Given such a thorough examination of the events that lead up to the UK having one of the most stringent censorship regimes in the western world, in the 2010 documentary “Video Nasties : Moral Panic”, you’d be forgiven for thinking that it covered pretty much everything. But, you’d be wrong.
Picking up were the previous documentary left off, “Video Nasties : Draconian Days", by Jake West and Marc Morris, looks at how censorship in the UK affected the availability of various horror titles after the video recordings act came into effect ,and looks at just how scissor happy the BBFC were under James Ferman, up until his departure in 1999.
Many infamous film titles that were heavily censored, like “Henry Portrait of a Serial Killer”, or were ‘unofficially’ banned on video via the back door, like "The Exorcist” or “Texas Chainsaw Massacre”, are examined, showing the problems Ferman had with them, as well as looking at many of the infamous news stories which the press falsely attributed to being influenced by screen violence. Such as the Hungerford massacre and the killing of James Bulger and how these either directly, or indirectly, influenced decision making at the BBFC.
However, the most enjoyable part of the documentary for me was showing how all this censorship simply lead to a huge underground black market of people dealing in uncut imports and dodgy bootlegs, selling through fanzines, carefully worded ads in horror magazines and at illicit movie fairs in and around
. I particularly enjoyed
this section as I used to attend similar movie fairs back in the 90s and used
to get a real buzz out of spending a small fortune on imported VHS horror tapes. London
As with the previous documentary, the stories are told through a series of interviews with various media academics, like Professor Julian Petley, together with current and former BBFC examiners, such as Craig lapper and Carol Topolski. Which are interspersed with vintage news articles, containing interviews with the pro-censorship brigade such as MP Graham Bright, who introduced the Video Recordings Act and David Alton, who very nearly succeeded in getting all 15 and 18 classified movies banned from video shelves in the 1990s.
These are of particular interest as it shows you just how vociferous the pro-censorship brigade were and how quickly anyone trying to oppose them was shouted down. Indeed, there’s one particularly funny TV debate in which “Death Wish” director Michael Winner goes up against morality campaigner Mary Whitehouse in a studio where the audience are all, rather bizarrely, dressed up as Rambo, which is worth buying the disc for alone.
It also features interviews with the likes of film critics and authors Kim Newman and Alan Jones, directors Alex Chandon (Bad Karma, Cradle of Fear) and Christopher Smith (Creep) and many others, who put their slant on how all this censorship affected die hard horror fans like themselves.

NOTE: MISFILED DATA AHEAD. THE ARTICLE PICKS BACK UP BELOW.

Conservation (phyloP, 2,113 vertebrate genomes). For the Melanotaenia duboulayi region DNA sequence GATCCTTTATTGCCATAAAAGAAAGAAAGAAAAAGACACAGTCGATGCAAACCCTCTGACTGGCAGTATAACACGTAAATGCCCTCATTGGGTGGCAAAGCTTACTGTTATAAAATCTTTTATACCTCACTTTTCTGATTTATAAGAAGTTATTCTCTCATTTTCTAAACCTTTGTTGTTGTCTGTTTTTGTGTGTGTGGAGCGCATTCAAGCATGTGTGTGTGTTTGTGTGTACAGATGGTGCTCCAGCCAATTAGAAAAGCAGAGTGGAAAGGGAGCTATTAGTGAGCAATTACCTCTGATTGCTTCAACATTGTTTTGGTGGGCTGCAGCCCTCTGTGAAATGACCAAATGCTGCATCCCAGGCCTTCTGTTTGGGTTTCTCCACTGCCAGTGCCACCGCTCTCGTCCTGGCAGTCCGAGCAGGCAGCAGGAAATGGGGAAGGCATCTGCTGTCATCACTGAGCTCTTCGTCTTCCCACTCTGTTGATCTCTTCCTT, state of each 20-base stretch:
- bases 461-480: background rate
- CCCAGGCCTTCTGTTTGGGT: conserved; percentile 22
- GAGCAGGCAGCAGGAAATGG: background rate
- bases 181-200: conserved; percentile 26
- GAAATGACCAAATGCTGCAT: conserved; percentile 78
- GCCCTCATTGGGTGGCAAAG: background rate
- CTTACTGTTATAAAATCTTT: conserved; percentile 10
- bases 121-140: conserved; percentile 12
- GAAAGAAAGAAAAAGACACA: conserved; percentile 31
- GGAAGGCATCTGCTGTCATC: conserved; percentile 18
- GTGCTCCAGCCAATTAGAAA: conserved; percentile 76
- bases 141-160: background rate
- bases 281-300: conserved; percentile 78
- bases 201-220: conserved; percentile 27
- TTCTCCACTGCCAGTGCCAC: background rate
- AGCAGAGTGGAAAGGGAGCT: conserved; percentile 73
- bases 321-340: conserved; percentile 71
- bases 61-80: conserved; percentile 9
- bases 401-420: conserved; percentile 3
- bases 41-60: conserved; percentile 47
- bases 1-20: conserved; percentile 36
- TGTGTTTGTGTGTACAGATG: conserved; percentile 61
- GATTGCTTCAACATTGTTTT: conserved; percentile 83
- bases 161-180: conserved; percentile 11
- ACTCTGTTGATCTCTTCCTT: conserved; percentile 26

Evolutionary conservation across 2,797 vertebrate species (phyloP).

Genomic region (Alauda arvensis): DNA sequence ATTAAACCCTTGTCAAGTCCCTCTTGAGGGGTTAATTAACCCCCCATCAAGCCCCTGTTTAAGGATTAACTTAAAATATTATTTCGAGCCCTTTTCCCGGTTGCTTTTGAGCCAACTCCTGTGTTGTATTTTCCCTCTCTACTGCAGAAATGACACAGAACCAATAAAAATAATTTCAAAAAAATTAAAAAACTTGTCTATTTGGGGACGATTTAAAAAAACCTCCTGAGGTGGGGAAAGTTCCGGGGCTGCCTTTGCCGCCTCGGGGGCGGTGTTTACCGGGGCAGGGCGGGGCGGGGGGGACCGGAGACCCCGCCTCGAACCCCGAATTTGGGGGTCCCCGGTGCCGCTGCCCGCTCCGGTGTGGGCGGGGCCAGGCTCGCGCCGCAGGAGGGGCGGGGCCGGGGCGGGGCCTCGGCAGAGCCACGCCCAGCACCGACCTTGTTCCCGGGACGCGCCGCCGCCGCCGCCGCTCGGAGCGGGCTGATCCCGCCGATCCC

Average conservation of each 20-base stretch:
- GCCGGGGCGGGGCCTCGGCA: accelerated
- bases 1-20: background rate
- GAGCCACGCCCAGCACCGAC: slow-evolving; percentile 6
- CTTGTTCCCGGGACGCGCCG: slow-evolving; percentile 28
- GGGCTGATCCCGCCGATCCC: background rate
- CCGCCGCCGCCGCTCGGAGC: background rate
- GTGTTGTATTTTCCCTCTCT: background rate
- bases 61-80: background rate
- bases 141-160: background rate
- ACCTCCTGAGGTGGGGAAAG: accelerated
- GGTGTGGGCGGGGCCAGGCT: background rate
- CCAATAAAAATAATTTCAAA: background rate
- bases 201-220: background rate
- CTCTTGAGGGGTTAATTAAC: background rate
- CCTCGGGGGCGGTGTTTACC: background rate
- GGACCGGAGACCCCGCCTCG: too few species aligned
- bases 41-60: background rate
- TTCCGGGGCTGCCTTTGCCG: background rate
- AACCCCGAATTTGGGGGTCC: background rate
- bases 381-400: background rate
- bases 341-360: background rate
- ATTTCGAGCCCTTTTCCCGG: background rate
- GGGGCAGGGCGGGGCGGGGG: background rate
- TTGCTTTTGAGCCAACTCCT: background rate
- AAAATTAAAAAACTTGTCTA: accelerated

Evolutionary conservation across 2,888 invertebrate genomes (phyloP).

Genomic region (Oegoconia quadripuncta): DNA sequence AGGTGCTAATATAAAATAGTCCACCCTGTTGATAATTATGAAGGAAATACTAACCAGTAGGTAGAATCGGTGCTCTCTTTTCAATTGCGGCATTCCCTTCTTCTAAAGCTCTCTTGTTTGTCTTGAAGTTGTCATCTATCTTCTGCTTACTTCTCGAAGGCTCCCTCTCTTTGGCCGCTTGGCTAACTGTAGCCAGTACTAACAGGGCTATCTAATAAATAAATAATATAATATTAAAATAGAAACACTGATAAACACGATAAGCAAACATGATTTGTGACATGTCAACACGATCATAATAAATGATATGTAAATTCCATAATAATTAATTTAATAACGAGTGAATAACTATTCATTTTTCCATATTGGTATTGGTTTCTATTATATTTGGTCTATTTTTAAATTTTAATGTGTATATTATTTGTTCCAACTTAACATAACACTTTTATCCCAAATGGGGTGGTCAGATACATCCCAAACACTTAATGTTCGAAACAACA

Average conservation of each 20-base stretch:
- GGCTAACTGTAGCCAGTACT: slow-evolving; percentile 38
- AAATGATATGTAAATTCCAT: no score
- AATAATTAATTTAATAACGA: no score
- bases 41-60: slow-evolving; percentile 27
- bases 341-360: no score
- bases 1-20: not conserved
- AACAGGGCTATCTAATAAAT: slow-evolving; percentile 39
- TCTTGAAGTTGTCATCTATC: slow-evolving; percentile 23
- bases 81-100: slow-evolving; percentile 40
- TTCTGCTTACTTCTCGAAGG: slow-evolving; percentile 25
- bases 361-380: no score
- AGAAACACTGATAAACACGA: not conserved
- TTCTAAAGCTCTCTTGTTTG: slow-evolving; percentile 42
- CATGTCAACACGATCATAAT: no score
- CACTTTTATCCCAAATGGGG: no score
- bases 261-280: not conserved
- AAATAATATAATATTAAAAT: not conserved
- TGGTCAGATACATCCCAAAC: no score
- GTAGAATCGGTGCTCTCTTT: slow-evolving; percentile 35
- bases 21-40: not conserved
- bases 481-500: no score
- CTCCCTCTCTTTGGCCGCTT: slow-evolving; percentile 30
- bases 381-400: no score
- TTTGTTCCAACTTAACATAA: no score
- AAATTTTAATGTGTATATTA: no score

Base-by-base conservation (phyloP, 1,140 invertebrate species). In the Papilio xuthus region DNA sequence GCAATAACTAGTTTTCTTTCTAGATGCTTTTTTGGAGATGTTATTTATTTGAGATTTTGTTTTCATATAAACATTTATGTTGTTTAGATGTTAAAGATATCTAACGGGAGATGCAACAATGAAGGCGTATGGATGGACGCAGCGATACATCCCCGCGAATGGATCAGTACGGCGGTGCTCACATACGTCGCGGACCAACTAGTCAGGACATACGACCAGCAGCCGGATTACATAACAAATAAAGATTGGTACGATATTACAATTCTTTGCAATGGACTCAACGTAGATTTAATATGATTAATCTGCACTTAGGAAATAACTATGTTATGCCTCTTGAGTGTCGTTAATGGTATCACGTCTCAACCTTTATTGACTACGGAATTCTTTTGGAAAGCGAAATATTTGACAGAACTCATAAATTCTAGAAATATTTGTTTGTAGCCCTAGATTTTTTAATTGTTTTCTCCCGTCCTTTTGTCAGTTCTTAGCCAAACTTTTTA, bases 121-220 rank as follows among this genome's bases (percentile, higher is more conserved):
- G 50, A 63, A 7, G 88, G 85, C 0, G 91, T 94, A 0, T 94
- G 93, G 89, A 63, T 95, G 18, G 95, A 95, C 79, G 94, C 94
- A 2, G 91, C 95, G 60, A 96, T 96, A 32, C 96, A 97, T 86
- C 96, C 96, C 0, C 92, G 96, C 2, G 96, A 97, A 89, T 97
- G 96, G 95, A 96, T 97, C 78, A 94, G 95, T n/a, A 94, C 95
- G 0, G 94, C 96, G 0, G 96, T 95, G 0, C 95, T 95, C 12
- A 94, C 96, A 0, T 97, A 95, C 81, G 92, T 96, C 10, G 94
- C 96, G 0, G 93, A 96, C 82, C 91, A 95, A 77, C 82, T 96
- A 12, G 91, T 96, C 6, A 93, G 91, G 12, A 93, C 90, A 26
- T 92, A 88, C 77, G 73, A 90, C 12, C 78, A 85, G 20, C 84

Unless you were a horror fan (like myself) who lived through that era, you may find a lot of the things that went on with the BBFC back then hard to believe. Especially given the relatively liberal nature of the board these days. So this documentary will certainly be an eye-opener for many younger horror fans, as well as being a nice nostalgia piece for older fans like myself.
As with the previous documentary, this is a 3-disc set, which comes loaded with extras.
On Disc one, you get the documentary. Plus video cover scans of the original 72 films that the authorities tried to ban and prosecute as video nasties under Section 2 of the obscene publications act (these were also included on the previous documentary), as well as cover scans of 82 pre-cert films known as “section 3 titles”, which were a secondary list of films that the govt felt were liable to contravene section 3 of the obscene publication act (more on this in a moment). Also included is a “Fanzine” section., which is essentially a cover scan gallery of various fanzines that dedicated fans used to put out in those pre-internet days, telling you all about where to get the good stuff from.
On Discs 2 and 3 you’ll find trailers for a number of pre-cert films from the aforementioned “Section 3” list. There’s a nice little intro explaining all about what Section 3 titles were on disc 2, but to summerise, whereas the original Nasties were prosecuted under section 2 of the OPA, these were felt by the Director of Public Prosecutions to be in breach of the less serious section 3. Which meant the police could confiscate them, but not prosecute and the dealer or distributor, who’d had them seized, could contest them in a magistrates court, though few bothered.
There are 82 trailers split over 2 discs, which includes the likes of “Rosemary’s Killer”, “Happy Birthday to me”, “Last Cannibal World”, “Friday the 13th”, “Zombies – Dawn of the Dead” and many more, which all come with specially filmed intros from some of the critics and journalists who took part in the documentary. Such as Alan Jones and Kim Newman, together with Academics such as Drs Karen Oughton and Patricia MacCormack and even a few genre fans like Justin Kerswell who runs the Hysteria website, who all provide some interesting insight into the films and why they got included on the list.
I should also mention there are apparently 4 special “Easter Egg” features on disc 1, but I’m damned if I can find them, so if anyone manages to work out how to access them from any of the menus, please let me know.
This an excellent companion piece to the original documentary, which will definitely appeal to old and new horror fans alike. This release is strictly limited to 6,666 copies, so if you’re a serious horror fan, be sure to pick your copy up quick.
"Video Nasties : Draconian Days" is out now on DVD from Nucleus films...
Buy the UK DVD from Amazon.co.uk